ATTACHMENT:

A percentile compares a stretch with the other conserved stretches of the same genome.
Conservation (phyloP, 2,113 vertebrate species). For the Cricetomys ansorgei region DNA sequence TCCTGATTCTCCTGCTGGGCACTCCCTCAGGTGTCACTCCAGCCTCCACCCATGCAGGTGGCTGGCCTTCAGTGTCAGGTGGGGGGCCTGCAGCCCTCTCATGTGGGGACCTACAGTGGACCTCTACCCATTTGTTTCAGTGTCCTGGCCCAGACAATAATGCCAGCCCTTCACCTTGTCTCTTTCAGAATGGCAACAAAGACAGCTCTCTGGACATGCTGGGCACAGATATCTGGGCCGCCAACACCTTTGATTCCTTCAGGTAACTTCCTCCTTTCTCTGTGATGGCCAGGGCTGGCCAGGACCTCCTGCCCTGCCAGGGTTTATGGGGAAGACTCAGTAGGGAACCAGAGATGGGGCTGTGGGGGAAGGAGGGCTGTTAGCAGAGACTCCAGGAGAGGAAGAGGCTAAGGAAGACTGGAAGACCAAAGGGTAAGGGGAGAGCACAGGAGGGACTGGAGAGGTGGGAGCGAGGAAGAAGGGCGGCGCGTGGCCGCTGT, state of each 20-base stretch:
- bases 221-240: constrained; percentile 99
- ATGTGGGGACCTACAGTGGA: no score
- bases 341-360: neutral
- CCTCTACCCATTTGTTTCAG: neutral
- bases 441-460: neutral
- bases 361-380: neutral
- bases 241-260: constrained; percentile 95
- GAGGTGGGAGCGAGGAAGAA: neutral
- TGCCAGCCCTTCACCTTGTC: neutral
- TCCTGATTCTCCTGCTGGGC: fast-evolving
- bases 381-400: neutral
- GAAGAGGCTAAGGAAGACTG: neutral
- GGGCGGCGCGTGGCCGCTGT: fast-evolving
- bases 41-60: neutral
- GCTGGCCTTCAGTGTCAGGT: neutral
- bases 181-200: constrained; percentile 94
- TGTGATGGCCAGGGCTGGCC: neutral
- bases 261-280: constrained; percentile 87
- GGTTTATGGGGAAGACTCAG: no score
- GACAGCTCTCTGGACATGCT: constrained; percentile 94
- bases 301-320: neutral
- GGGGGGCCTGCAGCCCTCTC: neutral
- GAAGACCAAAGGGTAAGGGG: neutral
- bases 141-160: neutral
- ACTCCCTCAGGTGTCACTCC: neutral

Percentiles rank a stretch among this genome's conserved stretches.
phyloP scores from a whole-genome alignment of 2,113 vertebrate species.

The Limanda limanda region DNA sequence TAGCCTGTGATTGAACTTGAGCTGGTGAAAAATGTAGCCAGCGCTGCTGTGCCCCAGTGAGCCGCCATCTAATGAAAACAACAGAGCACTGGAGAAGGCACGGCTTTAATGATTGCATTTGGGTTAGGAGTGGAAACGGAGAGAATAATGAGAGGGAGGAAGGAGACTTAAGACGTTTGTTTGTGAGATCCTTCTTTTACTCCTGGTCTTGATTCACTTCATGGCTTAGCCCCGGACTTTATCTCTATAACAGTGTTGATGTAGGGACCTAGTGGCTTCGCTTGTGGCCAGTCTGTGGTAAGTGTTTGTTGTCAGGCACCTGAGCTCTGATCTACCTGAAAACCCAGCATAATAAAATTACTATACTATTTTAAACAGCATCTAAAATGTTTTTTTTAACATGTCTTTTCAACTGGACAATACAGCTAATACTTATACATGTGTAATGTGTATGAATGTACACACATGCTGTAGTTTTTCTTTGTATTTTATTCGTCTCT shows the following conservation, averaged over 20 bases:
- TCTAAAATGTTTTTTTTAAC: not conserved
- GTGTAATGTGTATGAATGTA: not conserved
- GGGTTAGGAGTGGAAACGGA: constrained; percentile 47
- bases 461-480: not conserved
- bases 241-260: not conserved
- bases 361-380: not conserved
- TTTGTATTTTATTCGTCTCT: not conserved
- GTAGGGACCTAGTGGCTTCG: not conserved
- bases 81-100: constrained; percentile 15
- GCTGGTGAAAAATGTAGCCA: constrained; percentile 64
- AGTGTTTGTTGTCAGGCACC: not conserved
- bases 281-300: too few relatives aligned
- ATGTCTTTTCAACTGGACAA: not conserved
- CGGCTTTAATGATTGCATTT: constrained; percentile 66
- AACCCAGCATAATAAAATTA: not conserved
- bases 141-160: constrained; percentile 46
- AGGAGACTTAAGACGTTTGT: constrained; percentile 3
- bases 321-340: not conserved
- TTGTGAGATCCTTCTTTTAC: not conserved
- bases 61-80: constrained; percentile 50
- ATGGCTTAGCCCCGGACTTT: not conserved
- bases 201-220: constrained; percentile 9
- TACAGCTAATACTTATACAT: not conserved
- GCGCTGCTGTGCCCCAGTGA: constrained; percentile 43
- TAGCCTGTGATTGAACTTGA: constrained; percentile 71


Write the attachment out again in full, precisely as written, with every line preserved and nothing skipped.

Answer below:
A percentile compares a stretch with the other conserved stretches of the same genome.
Conservation (phyloP, 2,113 vertebrate species). For the Cricetomys ansorgei region DNA sequence TCCTGATTCTCCTGCTGGGCACTCCCTCAGGTGTCACTCCAGCCTCCACCCATGCAGGTGGCTGGCCTTCAGTGTCAGGTGGGGGGCCTGCAGCCCTCTCATGTGGGGACCTACAGTGGACCTCTACCCATTTGTTTCAGTGTCCTGGCCCAGACAATAATGCCAGCCCTTCACCTTGTCTCTTTCAGAATGGCAACAAAGACAGCTCTCTGGACATGCTGGGCACAGATATCTGGGCCGCCAACACCTTTGATTCCTTCAGGTAACTTCCTCCTTTCTCTGTGATGGCCAGGGCTGGCCAGGACCTCCTGCCCTGCCAGGGTTTATGGGGAAGACTCAGTAGGGAACCAGAGATGGGGCTGTGGGGGAAGGAGGGCTGTTAGCAGAGACTCCAGGAGAGGAAGAGGCTAAGGAAGACTGGAAGACCAAAGGGTAAGGGGAGAGCACAGGAGGGACTGGAGAGGTGGGAGCGAGGAAGAAGGGCGGCGCGTGGCCGCTGT, state of each 20-base stretch:
- bases 221-240: constrained; percentile 99
- ATGTGGGGACCTACAGTGGA: no score
- bases 341-360: neutral
- CCTCTACCCATTTGTTTCAG: neutral
- bases 441-460: neutral
- bases 361-380: neutral
- bases 241-260: constrained; percentile 95
- GAGGTGGGAGCGAGGAAGAA: neutral
- TGCCAGCCCTTCACCTTGTC: neutral
- TCCTGATTCTCCTGCTGGGC: fast-evolving
- bases 381-400: neutral
- GAAGAGGCTAAGGAAGACTG: neutral
- GGGCGGCGCGTGGCCGCTGT: fast-evolving
- bases 41-60: neutral
- GCTGGCCTTCAGTGTCAGGT: neutral
- bases 181-200: constrained; percentile 94
- TGTGATGGCCAGGGCTGGCC: neutral
- bases 261-280: constrained; percentile 87
- GGTTTATGGGGAAGACTCAG: no score
- GACAGCTCTCTGGACATGCT: constrained; percentile 94
- bases 301-320: neutral
- GGGGGGCCTGCAGCCCTCTC: neutral
- GAAGACCAAAGGGTAAGGGG: neutral
- bases 141-160: neutral
- ACTCCCTCAGGTGTCACTCC: neutral

Percentiles rank a stretch among this genome's conserved stretches.
phyloP scores from a whole-genome alignment of 2,113 vertebrate species.

The Limanda limanda region DNA sequence TAGCCTGTGATTGAACTTGAGCTGGTGAAAAATGTAGCCAGCGCTGCTGTGCCCCAGTGAGCCGCCATCTAATGAAAACAACAGAGCACTGGAGAAGGCACGGCTTTAATGATTGCATTTGGGTTAGGAGTGGAAACGGAGAGAATAATGAGAGGGAGGAAGGAGACTTAAGACGTTTGTTTGTGAGATCCTTCTTTTACTCCTGGTCTTGATTCACTTCATGGCTTAGCCCCGGACTTTATCTCTATAACAGTGTTGATGTAGGGACCTAGTGGCTTCGCTTGTGGCCAGTCTGTGGTAAGTGTTTGTTGTCAGGCACCTGAGCTCTGATCTACCTGAAAACCCAGCATAATAAAATTACTATACTATTTTAAACAGCATCTAAAATGTTTTTTTTAACATGTCTTTTCAACTGGACAATACAGCTAATACTTATACATGTGTAATGTGTATGAATGTACACACATGCTGTAGTTTTTCTTTGTATTTTATTCGTCTCT shows the following conservation, averaged over 20 bases:
- TCTAAAATGTTTTTTTTAAC: not conserved
- GTGTAATGTGTATGAATGTA: not conserved
- GGGTTAGGAGTGGAAACGGA: constrained; percentile 47
- bases 461-480: not conserved
- bases 241-260: not conserved
- bases 361-380: not conserved
- TTTGTATTTTATTCGTCTCT: not conserved
- GTAGGGACCTAGTGGCTTCG: not conserved
- bases 81-100: constrained; percentile 15
- GCTGGTGAAAAATGTAGCCA: constrained; percentile 64
- AGTGTTTGTTGTCAGGCACC: not conserved
- bases 281-300: too few relatives aligned
- ATGTCTTTTCAACTGGACAA: not conserved
- CGGCTTTAATGATTGCATTT: constrained; percentile 66
- AACCCAGCATAATAAAATTA: not conserved
- bases 141-160: constrained; percentile 46
- AGGAGACTTAAGACGTTTGT: constrained; percentile 3
- bases 321-340: not conserved
- TTGTGAGATCCTTCTTTTAC: not conserved
- bases 61-80: constrained; percentile 50
- ATGGCTTAGCCCCGGACTTT: not conserved
- bases 201-220: constrained; percentile 9
- TACAGCTAATACTTATACAT: not conserved
- GCGCTGCTGTGCCCCAGTGA: constrained; percentile 43
- TAGCCTGTGATTGAACTTGA: constrained; percentile 71